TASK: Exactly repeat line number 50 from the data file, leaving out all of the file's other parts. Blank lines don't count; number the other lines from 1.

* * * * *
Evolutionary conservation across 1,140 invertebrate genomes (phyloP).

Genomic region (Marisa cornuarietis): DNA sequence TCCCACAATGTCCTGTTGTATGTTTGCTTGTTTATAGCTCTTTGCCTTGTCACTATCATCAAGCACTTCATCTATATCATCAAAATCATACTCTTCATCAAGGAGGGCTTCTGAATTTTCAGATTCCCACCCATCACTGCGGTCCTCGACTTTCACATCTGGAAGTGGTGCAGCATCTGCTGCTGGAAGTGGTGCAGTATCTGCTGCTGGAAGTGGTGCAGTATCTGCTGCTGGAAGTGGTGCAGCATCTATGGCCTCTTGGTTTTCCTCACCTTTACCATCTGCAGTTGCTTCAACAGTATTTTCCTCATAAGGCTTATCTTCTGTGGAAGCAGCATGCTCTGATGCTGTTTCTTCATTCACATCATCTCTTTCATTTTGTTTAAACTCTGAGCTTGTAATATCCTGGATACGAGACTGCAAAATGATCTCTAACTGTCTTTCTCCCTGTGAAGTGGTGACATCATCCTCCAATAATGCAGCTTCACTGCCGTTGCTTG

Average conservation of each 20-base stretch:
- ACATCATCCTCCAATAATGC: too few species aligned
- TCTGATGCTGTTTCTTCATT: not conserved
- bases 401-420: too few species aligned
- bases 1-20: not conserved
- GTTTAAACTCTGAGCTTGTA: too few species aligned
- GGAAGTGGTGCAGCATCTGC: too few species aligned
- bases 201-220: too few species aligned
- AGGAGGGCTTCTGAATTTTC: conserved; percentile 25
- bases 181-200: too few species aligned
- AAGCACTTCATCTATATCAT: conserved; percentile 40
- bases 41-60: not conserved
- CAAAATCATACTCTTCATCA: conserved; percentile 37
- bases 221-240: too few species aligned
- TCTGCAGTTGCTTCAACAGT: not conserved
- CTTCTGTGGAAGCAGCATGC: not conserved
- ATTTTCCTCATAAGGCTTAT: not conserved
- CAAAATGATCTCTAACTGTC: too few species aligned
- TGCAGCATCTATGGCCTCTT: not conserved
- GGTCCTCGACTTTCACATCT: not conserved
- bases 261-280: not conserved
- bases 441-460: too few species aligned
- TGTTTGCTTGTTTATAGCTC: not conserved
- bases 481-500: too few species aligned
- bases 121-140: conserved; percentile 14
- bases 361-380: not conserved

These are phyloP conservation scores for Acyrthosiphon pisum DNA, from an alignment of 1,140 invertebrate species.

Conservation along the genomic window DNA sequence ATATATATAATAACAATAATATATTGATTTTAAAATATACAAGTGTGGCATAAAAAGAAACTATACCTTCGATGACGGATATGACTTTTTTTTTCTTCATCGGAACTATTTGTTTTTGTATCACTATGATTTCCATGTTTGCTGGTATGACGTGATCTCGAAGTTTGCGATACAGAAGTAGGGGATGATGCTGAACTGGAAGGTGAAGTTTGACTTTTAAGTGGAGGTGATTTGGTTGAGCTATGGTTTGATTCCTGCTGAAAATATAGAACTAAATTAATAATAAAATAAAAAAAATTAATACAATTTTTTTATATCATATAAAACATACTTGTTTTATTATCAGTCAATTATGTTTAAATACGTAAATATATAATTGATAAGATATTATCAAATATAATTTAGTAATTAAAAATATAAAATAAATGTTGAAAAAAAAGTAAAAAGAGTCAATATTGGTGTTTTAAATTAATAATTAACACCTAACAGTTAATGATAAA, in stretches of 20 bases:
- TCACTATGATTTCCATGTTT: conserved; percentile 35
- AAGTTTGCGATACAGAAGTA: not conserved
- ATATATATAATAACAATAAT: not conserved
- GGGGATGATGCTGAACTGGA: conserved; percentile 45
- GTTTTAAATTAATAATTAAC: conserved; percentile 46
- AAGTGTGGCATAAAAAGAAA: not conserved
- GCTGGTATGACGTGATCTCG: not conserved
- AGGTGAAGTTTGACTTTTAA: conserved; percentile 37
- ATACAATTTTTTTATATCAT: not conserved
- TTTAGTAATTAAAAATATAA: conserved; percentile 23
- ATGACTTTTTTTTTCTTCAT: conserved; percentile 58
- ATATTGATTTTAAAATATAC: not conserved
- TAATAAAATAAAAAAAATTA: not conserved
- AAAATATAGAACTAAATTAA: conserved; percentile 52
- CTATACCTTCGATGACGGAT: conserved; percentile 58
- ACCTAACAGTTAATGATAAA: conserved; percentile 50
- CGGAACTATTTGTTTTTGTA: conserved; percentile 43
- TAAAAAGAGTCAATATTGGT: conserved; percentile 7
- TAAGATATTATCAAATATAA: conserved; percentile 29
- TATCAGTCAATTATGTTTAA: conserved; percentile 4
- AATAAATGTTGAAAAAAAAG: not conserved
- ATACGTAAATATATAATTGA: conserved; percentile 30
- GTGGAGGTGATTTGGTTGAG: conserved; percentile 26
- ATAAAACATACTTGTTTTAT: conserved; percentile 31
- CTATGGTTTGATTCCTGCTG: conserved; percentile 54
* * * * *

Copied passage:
- TATCAGTCAATTATGTTTAA: conserved; percentile 4